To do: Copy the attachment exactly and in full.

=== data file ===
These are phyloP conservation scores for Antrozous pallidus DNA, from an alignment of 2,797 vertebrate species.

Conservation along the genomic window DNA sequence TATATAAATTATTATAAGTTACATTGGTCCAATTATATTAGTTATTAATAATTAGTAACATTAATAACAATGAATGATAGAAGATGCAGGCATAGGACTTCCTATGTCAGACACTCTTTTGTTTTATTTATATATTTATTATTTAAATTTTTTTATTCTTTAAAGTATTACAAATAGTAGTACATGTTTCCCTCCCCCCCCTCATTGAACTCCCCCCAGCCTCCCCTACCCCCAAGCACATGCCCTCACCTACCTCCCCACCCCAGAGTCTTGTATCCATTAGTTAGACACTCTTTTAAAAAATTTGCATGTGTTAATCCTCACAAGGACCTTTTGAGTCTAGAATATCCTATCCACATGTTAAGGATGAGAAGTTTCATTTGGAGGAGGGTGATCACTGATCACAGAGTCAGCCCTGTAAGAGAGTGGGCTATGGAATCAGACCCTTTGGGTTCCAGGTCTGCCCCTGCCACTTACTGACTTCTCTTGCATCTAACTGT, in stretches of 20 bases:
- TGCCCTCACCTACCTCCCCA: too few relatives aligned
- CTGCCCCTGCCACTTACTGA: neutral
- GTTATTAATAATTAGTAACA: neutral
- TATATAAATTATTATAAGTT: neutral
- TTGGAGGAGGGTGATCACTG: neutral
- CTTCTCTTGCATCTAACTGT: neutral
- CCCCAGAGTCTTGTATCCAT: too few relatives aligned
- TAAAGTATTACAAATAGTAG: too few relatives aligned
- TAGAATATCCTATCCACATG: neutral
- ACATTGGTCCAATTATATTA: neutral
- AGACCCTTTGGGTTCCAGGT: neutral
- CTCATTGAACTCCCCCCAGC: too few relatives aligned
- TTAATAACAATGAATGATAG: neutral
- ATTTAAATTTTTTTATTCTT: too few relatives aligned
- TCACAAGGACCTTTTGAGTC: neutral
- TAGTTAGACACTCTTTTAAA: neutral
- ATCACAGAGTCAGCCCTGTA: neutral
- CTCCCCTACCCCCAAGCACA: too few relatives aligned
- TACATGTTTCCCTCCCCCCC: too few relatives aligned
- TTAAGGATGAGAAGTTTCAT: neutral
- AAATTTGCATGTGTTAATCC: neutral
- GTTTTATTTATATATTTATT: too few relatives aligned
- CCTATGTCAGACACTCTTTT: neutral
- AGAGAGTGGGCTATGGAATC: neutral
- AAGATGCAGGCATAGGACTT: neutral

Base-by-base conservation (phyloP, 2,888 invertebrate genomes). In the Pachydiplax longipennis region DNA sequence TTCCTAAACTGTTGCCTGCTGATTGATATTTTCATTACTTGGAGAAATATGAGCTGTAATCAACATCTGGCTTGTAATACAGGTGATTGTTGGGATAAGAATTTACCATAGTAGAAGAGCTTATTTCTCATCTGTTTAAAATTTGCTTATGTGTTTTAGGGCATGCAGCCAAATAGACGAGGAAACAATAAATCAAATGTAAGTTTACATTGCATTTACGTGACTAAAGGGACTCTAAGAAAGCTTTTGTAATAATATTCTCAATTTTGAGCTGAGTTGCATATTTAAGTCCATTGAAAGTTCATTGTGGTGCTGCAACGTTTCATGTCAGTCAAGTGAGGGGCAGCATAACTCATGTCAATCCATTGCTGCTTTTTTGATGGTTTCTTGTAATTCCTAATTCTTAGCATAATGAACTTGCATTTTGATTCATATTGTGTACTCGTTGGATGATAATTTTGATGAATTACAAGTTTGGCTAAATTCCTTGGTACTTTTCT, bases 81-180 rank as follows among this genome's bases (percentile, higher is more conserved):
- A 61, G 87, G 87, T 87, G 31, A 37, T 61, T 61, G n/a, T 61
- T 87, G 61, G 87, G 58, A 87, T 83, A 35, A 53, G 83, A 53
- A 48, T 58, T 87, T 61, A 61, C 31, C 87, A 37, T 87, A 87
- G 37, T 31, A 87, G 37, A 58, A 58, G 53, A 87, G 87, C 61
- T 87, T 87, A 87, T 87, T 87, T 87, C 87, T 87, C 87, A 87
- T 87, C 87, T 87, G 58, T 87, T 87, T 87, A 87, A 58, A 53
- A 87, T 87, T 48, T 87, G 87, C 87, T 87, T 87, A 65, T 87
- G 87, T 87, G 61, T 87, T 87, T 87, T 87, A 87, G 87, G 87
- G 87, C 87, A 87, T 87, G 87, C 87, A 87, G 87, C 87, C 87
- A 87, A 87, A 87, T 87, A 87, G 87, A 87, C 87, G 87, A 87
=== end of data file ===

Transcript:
These are phyloP conservation scores for Antrozous pallidus DNA, from an alignment of 2,797 vertebrate species.

Conservation along the genomic window DNA sequence TATATAAATTATTATAAGTTACATTGGTCCAATTATATTAGTTATTAATAATTAGTAACATTAATAACAATGAATGATAGAAGATGCAGGCATAGGACTTCCTATGTCAGACACTCTTTTGTTTTATTTATATATTTATTATTTAAATTTTTTTATTCTTTAAAGTATTACAAATAGTAGTACATGTTTCCCTCCCCCCCCTCATTGAACTCCCCCCAGCCTCCCCTACCCCCAAGCACATGCCCTCACCTACCTCCCCACCCCAGAGTCTTGTATCCATTAGTTAGACACTCTTTTAAAAAATTTGCATGTGTTAATCCTCACAAGGACCTTTTGAGTCTAGAATATCCTATCCACATGTTAAGGATGAGAAGTTTCATTTGGAGGAGGGTGATCACTGATCACAGAGTCAGCCCTGTAAGAGAGTGGGCTATGGAATCAGACCCTTTGGGTTCCAGGTCTGCCCCTGCCACTTACTGACTTCTCTTGCATCTAACTGT, in stretches of 20 bases:
- TGCCCTCACCTACCTCCCCA: too few relatives aligned
- CTGCCCCTGCCACTTACTGA: neutral
- GTTATTAATAATTAGTAACA: neutral
- TATATAAATTATTATAAGTT: neutral
- TTGGAGGAGGGTGATCACTG: neutral
- CTTCTCTTGCATCTAACTGT: neutral
- CCCCAGAGTCTTGTATCCAT: too few relatives aligned
- TAAAGTATTACAAATAGTAG: too few relatives aligned
- TAGAATATCCTATCCACATG: neutral
- ACATTGGTCCAATTATATTA: neutral
- AGACCCTTTGGGTTCCAGGT: neutral
- CTCATTGAACTCCCCCCAGC: too few relatives aligned
- TTAATAACAATGAATGATAG: neutral
- ATTTAAATTTTTTTATTCTT: too few relatives aligned
- TCACAAGGACCTTTTGAGTC: neutral
- TAGTTAGACACTCTTTTAAA: neutral
- ATCACAGAGTCAGCCCTGTA: neutral
- CTCCCCTACCCCCAAGCACA: too few relatives aligned
- TACATGTTTCCCTCCCCCCC: too few relatives aligned
- TTAAGGATGAGAAGTTTCAT: neutral
- AAATTTGCATGTGTTAATCC: neutral
- GTTTTATTTATATATTTATT: too few relatives aligned
- CCTATGTCAGACACTCTTTT: neutral
- AGAGAGTGGGCTATGGAATC: neutral
- AAGATGCAGGCATAGGACTT: neutral

Base-by-base conservation (phyloP, 2,888 invertebrate genomes). In the Pachydiplax longipennis region DNA sequence TTCCTAAACTGTTGCCTGCTGATTGATATTTTCATTACTTGGAGAAATATGAGCTGTAATCAACATCTGGCTTGTAATACAGGTGATTGTTGGGATAAGAATTTACCATAGTAGAAGAGCTTATTTCTCATCTGTTTAAAATTTGCTTATGTGTTTTAGGGCATGCAGCCAAATAGACGAGGAAACAATAAATCAAATGTAAGTTTACATTGCATTTACGTGACTAAAGGGACTCTAAGAAAGCTTTTGTAATAATATTCTCAATTTTGAGCTGAGTTGCATATTTAAGTCCATTGAAAGTTCATTGTGGTGCTGCAACGTTTCATGTCAGTCAAGTGAGGGGCAGCATAACTCATGTCAATCCATTGCTGCTTTTTTGATGGTTTCTTGTAATTCCTAATTCTTAGCATAATGAACTTGCATTTTGATTCATATTGTGTACTCGTTGGATGATAATTTTGATGAATTACAAGTTTGGCTAAATTCCTTGGTACTTTTCT, bases 81-180 rank as follows among this genome's bases (percentile, higher is more conserved):
- A 61, G 87, G 87, T 87, G 31, A 37, T 61, T 61, G n/a, T 61
- T 87, G 61, G 87, G 58, A 87, T 83, A 35, A 53, G 83, A 53
- A 48, T 58, T 87, T 61, A 61, C 31, C 87, A 37, T 87, A 87
- G 37, T 31, A 87, G 37, A 58, A 58, G 53, A 87, G 87, C 61
- T 87, T 87, A 87, T 87, T 87, T 87, C 87, T 87, C 87, A 87
- T 87, C 87, T 87, G 58, T 87, T 87, T 87, A 87, A 58, A 53
- A 87, T 87, T 48, T 87, G 87, C 87, T 87, T 87, A 65, T 87
- G 87, T 87, G 61, T 87, T 87, T 87, T 87, A 87, G 87, G 87
- G 87, C 87, A 87, T 87, G 87, C 87, A 87, G 87, C 87, C 87
- A 87, A 87, A 87, T 87, A 87, G 87, A 87, C 87, G 87, A 87